Posts tagged ‘Marriage’

June 21, 2011

Three poisons for love: Manipulation, Intimidation, and Domination

by Rod Smith

When people have to use intimidation, manipulation or domination, the relationship is already spoiled or poisoned. It has become a power play of control. Redeeming such a relationship is possible with the implementation of a wise plan, strongly re-defined boundaries, enduring commitment, and the possibility of a time of separation in order that a modified perspective might be gained.

Willingness and desire to be together, equality between people and complete mutuality are the hallmarks of healthy relationships. Where any form of strong-arm tactics are used, the relationship has already taken a turn to become something harmful to both the parties.

Each of these relationship-poisons (manipulation, domination and intimidation) can be very subtle, coming in different shapes, sizes, and intensities.

Here are some of the evidences of manipulation, intimidation, and domination in a relationship:

1. The relationship has been kept on an unequal footing in order that one person might keep power over another. In a severely controlling relationship, both persons might have forgotten there are choices at all.

2. One person tries to get what he or she wants without declaring what is wanted. In attempting to get what the one person wants, both persons are in some way diminished.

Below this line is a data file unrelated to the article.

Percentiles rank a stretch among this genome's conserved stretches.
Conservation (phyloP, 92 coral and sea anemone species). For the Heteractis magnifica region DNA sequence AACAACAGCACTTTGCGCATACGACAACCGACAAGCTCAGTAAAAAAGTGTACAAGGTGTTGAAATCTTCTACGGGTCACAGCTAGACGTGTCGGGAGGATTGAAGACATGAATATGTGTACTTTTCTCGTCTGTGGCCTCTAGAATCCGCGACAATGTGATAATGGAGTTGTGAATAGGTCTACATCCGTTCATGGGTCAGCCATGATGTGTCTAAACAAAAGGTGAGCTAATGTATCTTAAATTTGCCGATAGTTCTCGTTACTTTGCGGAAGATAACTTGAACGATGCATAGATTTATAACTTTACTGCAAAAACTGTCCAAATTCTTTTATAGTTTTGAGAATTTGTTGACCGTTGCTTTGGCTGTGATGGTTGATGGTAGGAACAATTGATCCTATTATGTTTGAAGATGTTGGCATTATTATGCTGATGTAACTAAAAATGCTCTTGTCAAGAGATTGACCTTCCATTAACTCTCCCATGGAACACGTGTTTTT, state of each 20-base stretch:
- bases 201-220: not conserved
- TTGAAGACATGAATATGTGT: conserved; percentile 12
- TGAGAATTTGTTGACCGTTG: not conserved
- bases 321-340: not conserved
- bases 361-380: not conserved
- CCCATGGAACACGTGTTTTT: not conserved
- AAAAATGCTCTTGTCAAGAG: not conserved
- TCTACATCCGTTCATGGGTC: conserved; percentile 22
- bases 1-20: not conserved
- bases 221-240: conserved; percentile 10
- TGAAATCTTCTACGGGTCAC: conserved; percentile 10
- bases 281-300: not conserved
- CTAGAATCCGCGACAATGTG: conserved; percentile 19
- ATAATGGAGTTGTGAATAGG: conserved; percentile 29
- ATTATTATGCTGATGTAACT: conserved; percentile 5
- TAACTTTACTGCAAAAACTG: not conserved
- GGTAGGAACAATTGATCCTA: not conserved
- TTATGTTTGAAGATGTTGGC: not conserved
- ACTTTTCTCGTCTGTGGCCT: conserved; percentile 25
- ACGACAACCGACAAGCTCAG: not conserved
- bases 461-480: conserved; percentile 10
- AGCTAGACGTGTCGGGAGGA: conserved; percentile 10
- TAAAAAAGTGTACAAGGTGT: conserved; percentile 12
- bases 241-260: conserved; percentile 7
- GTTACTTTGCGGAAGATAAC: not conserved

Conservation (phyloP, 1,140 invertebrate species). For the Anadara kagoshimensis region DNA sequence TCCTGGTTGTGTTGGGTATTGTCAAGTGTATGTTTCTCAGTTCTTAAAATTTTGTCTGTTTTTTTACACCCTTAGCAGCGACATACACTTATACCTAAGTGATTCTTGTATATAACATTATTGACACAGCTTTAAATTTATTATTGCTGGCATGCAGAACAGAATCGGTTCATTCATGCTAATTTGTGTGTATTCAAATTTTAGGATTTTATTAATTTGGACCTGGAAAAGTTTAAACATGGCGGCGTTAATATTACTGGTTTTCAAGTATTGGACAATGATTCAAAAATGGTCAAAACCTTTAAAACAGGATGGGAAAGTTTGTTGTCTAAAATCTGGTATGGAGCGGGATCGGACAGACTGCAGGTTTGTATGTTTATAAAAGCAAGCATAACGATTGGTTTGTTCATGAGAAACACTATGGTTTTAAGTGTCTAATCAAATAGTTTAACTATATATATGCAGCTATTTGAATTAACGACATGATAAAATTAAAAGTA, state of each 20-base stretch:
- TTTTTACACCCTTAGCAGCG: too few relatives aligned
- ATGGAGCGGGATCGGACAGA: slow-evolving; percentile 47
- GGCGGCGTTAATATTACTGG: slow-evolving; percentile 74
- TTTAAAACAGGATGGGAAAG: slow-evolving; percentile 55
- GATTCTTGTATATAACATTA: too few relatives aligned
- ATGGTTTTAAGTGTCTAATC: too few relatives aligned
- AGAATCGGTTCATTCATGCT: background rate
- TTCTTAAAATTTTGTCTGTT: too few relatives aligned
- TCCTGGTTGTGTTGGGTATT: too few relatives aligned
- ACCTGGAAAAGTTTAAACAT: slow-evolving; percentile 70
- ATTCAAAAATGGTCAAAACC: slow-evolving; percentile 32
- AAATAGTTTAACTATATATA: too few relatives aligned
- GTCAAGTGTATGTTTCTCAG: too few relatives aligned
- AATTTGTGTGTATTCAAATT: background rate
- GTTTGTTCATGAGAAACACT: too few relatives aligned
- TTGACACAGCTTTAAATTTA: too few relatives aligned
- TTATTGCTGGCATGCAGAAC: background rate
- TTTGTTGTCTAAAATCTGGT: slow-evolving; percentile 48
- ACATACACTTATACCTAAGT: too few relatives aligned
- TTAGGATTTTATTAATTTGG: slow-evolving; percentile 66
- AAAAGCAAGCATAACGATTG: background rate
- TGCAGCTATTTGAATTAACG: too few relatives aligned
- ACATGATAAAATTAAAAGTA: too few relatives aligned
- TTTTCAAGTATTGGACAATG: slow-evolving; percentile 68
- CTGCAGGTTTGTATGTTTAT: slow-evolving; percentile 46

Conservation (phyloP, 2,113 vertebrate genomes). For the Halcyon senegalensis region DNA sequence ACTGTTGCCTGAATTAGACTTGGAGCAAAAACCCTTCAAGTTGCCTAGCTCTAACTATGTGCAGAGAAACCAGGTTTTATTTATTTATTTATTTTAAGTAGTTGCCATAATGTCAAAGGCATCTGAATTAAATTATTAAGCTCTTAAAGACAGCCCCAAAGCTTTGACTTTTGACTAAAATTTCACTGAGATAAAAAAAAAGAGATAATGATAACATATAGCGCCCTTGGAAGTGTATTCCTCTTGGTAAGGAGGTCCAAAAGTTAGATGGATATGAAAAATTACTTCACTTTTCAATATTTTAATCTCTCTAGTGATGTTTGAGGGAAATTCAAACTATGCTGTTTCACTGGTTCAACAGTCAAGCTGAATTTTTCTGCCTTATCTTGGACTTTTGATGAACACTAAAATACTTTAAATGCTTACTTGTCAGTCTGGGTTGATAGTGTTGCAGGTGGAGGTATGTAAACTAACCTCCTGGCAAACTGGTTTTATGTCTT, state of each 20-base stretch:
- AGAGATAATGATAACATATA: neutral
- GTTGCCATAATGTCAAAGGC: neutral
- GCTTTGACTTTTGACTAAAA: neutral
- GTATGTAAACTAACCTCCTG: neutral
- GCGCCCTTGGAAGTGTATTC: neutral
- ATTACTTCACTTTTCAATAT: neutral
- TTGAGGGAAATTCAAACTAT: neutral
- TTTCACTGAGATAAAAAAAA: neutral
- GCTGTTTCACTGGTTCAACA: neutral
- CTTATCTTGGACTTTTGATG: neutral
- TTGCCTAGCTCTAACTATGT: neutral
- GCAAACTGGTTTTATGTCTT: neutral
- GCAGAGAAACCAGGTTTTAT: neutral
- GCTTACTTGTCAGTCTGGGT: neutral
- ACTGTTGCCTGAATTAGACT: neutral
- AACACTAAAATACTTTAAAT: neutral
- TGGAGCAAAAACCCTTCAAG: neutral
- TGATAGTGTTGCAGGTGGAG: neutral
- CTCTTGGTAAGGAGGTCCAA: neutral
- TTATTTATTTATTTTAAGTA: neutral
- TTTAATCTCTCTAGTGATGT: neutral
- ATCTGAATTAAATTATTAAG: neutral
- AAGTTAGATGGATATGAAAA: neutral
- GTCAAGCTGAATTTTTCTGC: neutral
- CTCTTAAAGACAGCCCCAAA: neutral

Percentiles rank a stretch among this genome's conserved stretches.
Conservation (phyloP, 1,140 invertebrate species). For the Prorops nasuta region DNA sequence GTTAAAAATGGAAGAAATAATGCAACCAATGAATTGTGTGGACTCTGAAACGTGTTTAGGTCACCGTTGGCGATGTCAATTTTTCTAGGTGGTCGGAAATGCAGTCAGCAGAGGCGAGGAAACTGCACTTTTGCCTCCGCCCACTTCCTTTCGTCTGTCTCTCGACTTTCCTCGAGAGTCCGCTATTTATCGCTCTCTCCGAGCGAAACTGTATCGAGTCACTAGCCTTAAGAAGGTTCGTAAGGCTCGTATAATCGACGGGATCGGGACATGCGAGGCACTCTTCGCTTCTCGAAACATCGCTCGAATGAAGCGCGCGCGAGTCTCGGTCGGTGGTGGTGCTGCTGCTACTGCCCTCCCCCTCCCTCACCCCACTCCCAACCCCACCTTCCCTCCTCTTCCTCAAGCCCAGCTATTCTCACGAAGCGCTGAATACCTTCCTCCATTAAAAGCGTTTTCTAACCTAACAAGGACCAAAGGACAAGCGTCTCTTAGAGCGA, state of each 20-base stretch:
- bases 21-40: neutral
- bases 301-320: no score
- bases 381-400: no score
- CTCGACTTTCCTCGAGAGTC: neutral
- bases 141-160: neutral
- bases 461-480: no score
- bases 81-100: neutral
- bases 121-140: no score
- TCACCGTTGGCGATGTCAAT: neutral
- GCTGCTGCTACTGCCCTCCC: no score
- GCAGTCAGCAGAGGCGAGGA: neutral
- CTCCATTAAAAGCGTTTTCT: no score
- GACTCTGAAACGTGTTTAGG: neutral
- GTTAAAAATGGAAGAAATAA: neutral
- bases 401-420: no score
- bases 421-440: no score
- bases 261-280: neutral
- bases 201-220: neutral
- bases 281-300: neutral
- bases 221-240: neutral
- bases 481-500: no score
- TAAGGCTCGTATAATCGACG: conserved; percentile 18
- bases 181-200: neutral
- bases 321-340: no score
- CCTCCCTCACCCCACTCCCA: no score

3. One person does not see the other as totally free.

Confused boundaries4. One person tries to get what he or she wants through threats or withdrawal.

5. It is expected that every move, thought, and feeling will be reported at least from the less-dominant person to the other. If one person is unwilling to tell all, it is assumed there is something to hide.

6. One person is not free to make plans without consulting or getting permission from the other.

7. One person in the relationship continually evaluates and examines the commitment and love of the other.

8. The dominant person tells the other how they should feel and usually re-scripts any division or disagreement into the appearance of unity.

9. One person feels at liberty to speak for both people and then, is offended when the partner wants to express his or her own views.

10. Desire for self-expression or a distinct voice (by one) is considered betrayal or a lack of trust (by the other).

11. One person expects unilateral support for his or her opinions, choices and desires, declaring somewhat of an attitude which says: If you say you love me then you have to love everything about me, under all conditions, and all of the time.

12. Difference in opinion or having different interests is considered a lack of love, or a lack of respect and commitment.

Simple definitions and a metaphor which might be helpful in considering the three “cancers” of relationships:

Manipulation: playing chess with another person or with people. Maneuvering as if life were an attempt to checkmate others into loving us or doing what we want.Explosive

Domination: playing chess with another person or with people as in manipulation. The difference is the dominator has removed the opponent’s pieces without declaring so in the first place.

Intimidation: playing chess with another person or with people where winning and losing comes with either the threat of punishment or actual punishment.